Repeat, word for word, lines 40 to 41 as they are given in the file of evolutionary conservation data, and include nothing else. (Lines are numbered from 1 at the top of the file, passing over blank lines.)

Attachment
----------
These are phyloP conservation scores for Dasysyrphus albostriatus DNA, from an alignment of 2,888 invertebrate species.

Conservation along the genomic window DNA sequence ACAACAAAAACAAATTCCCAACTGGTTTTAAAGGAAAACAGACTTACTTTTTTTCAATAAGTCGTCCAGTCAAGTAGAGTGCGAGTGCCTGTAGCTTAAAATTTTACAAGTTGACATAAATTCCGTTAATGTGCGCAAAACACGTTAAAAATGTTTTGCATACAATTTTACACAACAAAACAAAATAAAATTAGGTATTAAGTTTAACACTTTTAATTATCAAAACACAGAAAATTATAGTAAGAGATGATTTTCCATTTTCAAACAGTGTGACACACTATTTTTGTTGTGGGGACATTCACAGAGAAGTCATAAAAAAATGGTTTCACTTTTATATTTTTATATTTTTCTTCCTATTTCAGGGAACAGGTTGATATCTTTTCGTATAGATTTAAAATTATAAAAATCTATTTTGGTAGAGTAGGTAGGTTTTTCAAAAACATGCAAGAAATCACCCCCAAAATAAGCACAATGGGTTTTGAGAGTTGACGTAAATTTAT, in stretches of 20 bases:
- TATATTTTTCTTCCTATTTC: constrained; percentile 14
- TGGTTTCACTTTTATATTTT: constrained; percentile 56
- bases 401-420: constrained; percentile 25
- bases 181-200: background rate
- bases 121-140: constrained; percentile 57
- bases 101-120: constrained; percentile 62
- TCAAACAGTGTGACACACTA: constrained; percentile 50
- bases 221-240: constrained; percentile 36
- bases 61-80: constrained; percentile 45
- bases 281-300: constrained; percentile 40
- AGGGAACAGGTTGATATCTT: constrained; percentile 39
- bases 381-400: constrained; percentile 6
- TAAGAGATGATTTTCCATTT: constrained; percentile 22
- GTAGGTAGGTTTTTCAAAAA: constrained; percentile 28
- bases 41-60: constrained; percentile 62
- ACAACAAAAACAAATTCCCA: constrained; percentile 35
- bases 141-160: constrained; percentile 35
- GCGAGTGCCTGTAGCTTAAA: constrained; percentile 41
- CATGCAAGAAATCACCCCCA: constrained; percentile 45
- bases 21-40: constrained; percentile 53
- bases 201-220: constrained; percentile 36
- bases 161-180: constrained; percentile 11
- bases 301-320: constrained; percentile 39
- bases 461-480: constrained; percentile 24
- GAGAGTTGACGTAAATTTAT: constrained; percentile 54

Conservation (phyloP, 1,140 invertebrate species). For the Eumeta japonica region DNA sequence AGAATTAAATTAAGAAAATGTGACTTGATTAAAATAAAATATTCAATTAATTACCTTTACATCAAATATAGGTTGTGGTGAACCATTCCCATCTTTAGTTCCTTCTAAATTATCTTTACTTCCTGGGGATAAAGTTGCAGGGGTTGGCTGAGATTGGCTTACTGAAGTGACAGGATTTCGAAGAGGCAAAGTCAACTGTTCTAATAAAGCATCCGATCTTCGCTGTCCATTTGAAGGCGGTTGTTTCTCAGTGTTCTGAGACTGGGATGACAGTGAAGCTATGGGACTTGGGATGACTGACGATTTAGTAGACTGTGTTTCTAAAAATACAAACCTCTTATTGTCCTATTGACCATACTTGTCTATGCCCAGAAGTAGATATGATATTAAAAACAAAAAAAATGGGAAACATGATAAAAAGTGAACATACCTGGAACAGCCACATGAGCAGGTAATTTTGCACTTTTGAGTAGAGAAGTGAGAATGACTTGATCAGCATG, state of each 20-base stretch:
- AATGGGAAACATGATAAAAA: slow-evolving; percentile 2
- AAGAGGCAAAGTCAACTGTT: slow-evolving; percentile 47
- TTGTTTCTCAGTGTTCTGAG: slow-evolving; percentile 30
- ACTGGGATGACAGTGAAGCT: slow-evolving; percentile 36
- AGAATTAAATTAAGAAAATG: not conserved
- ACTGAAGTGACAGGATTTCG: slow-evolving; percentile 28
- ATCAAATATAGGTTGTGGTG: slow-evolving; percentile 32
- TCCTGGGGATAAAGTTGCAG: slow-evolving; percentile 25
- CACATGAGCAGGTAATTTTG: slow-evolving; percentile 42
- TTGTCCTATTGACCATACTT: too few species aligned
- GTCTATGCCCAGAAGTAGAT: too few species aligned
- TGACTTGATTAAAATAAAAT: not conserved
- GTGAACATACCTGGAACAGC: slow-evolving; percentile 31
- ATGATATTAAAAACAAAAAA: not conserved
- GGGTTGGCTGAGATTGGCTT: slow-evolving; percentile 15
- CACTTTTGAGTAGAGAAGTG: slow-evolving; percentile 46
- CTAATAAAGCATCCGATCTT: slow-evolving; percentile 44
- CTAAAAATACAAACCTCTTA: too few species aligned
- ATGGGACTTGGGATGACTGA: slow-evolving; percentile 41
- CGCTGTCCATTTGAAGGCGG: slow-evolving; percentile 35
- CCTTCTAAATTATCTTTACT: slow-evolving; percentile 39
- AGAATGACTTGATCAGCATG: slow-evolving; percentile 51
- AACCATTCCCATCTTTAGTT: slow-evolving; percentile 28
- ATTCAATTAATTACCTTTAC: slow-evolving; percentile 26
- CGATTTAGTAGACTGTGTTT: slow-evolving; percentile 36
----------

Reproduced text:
- TGACTTGATTAAAATAAAAT: not conserved
- GTGAACATACCTGGAACAGC: slow-evolving; percentile 31